- While lawns can have their place in a garden, particularly as a play area for children and animals, try to reduce this area and replace with ground covers, gravel or paving. Bear in mind that hard landscaping means that water cannot soak into the ground, while gravel allows water to be absorbed into the soil. Before spreading gravel, level the area and lay down a weed-guard.
- Paving can be softened if occasional spaces are left for hardy, water wise plants, such as arctotis, bulbine, festuca, gazania, lavender, rosemary, strelitzia, succulents and verbena.
- When mowing your lawn, adjust your lawn mower to a higher setting. A taller lawn shades roots and holds soil moisture better than if it is closely clipped. Choose shrubs and groundcovers instead of grass, for hard-to-water areas, like steep slopes and isolated strips. Another good practice is to aerate your lawn at least once a year, so that water can reach the roots, rather than just run off the surface.
- Water your garden thoroughly once week, instead of with daily sprinklings, so that water penetrates and encourages deep rooting. This also increases drought tolerance. In small gardens, watering by hand is the most efficient way of making sure each plant receives the correct amount of water, and so water wastage is reduced. It also allows the gardener to check the condition of plants.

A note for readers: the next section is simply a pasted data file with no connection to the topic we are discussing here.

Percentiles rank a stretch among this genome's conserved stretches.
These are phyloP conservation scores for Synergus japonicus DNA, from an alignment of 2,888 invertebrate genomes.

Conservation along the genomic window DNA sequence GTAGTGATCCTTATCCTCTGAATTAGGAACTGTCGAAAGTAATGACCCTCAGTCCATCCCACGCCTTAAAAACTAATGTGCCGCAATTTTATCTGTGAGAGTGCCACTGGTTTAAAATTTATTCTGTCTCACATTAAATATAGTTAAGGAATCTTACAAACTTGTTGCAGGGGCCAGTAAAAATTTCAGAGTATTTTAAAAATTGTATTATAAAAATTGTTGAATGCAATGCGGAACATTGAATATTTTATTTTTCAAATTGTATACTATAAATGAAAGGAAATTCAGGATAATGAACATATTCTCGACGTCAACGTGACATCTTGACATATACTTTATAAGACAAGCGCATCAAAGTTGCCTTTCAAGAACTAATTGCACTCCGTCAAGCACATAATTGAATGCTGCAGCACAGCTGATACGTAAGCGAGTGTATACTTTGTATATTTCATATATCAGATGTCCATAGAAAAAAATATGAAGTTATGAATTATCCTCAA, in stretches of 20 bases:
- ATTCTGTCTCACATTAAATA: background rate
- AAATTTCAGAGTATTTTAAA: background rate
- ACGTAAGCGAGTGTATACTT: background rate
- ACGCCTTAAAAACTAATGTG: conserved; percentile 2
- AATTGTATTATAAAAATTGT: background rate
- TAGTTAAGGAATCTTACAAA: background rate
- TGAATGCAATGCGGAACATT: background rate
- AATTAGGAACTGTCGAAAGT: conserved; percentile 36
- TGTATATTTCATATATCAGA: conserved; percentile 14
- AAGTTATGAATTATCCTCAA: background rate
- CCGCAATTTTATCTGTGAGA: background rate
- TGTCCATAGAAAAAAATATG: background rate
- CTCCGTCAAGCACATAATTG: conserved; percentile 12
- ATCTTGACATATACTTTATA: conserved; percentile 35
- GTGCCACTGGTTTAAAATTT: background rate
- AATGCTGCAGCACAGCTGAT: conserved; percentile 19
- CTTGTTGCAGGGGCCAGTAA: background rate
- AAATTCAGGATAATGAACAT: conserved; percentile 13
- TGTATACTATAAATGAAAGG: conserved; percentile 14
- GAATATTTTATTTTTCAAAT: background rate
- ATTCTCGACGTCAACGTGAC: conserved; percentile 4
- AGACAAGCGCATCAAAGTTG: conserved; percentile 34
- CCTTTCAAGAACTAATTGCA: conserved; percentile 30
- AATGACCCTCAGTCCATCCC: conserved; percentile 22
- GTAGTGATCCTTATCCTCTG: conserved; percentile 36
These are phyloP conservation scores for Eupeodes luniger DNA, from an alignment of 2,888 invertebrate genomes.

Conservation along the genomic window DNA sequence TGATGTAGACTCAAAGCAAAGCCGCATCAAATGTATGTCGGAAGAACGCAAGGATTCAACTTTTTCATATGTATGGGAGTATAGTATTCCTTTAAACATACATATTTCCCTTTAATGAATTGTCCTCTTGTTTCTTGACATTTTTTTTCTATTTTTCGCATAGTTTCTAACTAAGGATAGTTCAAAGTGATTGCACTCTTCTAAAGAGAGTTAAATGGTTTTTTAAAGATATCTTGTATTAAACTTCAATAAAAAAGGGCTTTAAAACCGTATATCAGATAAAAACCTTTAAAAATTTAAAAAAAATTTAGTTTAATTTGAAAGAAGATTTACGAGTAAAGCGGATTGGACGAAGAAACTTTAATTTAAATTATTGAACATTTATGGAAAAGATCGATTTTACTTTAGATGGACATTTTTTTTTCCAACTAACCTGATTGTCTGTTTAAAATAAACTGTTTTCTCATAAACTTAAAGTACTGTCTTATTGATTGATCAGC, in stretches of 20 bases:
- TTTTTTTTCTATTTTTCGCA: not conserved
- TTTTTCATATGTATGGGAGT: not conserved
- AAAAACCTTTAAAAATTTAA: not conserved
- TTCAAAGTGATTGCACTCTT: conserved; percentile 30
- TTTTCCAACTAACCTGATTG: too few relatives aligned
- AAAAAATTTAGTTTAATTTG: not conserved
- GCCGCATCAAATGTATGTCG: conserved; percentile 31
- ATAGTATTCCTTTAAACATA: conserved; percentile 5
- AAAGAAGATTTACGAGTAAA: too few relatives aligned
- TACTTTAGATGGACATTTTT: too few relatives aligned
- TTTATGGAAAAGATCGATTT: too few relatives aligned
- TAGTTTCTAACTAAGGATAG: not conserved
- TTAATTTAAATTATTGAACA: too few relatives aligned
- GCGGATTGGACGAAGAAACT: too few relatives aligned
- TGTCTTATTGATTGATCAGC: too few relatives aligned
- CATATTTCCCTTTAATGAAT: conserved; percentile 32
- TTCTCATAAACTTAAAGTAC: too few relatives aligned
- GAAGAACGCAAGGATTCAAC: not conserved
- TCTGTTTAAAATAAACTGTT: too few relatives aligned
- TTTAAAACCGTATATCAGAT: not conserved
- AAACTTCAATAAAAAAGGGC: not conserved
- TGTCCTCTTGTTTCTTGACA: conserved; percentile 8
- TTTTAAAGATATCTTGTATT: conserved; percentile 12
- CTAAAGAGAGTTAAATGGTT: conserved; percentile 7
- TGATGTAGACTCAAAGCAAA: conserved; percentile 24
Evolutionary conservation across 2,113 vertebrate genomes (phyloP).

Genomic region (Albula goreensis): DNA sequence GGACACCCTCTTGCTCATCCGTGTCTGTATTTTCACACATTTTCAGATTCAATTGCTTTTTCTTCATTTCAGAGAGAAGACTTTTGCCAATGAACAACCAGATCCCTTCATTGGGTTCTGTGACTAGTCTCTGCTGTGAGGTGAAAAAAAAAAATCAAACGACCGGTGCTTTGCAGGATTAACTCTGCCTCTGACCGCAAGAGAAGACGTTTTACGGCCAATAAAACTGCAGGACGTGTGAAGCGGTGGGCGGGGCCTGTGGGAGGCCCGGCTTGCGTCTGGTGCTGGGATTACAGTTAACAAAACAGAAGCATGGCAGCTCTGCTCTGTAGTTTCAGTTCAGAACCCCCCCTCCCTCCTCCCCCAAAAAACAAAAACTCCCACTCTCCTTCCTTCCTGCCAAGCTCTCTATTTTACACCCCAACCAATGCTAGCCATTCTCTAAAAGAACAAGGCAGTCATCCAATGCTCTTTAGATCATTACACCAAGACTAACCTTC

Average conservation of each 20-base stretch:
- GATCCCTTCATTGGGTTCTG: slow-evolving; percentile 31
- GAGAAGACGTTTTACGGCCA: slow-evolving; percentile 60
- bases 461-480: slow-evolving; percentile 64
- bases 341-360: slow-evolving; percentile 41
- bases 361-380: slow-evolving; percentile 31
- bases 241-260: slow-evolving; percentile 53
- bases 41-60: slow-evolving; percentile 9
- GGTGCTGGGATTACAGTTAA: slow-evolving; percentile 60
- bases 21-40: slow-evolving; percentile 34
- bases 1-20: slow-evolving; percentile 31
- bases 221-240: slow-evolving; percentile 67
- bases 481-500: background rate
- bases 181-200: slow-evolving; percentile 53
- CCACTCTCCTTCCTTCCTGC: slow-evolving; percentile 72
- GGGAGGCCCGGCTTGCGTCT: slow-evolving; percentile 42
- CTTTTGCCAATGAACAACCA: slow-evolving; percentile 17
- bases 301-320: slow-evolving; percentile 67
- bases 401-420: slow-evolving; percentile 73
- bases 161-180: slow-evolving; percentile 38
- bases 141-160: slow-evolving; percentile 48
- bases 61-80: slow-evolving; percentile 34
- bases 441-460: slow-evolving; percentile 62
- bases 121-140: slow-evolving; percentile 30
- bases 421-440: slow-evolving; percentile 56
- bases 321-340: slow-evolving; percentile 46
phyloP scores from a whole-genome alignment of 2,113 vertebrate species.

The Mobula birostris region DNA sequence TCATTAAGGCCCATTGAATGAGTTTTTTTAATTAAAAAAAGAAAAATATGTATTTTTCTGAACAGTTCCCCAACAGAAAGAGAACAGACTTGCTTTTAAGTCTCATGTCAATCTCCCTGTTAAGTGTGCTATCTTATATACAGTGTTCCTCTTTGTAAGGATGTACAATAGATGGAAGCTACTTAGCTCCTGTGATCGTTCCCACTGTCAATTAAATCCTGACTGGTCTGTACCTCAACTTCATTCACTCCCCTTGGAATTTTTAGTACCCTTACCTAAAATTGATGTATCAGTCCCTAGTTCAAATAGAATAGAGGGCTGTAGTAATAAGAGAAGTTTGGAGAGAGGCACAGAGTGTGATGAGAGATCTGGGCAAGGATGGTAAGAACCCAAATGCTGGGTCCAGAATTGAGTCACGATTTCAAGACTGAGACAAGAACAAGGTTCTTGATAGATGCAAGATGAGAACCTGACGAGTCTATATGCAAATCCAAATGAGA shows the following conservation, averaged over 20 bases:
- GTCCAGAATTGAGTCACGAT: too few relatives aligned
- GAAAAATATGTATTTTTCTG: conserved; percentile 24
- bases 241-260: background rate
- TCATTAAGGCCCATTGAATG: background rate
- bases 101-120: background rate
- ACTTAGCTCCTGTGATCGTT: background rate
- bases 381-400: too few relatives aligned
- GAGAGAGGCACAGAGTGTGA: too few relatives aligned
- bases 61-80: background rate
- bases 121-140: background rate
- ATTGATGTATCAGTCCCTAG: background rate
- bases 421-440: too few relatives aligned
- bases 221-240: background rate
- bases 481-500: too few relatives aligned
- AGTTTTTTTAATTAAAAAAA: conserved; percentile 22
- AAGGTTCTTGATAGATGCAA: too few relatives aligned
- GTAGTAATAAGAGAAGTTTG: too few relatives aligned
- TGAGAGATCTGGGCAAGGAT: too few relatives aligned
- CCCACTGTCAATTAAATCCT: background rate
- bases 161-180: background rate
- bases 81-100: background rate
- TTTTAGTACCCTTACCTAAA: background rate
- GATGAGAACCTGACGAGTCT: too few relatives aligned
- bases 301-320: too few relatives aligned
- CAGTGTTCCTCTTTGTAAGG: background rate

- Invest in a water tank for collecting rainwater off roofs for use in dry periods.
- Grow plants that like moisture on the south and east side of buildings, and drought tolerant plants on north and west facing areas. Group plants that need the most water near the house and in containers on the patio for easy access.
- If you are unable to get a water tank, collect rainwater in buckets, from washing the dishes, showers, and bathtubs for irrigating the garden. If using sprinklers (during the specified watering times), adjust them so that only your lawn is watered and not the house, paving, stones, or the road. Use drip irrigation for shrubs and trees, to apply water directly to the roots where it’s needed. This allows for slow release of water, and deep-watering. Don’t water your lawn on windy days when most of the water blows away or evaporates.
- Remember to check your sprinkler system valves periodically for leaks and keep the sprinkler heads in good shape. Then check all your taps and hosepipes for washer damage and replace those that need it.
- When washing your pets, wash them outdoors in an area of your lawn that needs water.

- Use sprinklers that deliver big drops of water close to the ground. Smaller water drops and mist often evaporate before they hit the ground.
- Healthy plants are happy plants, so don’t forget to fertilise - this will strengthen plants’ cell walls, which means that plants need less water and will withstand extreme temperatures.
- If you need to wash your car, wash it on on the lawn


Don’t fret - being a water wise gardener doesn’t mean your garden will be dull and boring. A water wise garden can have all the colour and vibrancy of any other garden, and will reduce water wastage during the drought. All it takes is a new approach to gardening that is easy to adopt.

Our amazing team at Greener Tidings have spent a lot of time and energy building displays and sharing ideas of how to create a waterwise garden and be a waterwise gardener!


Keep positive, the rain is on it’s way!


Happy November gardening!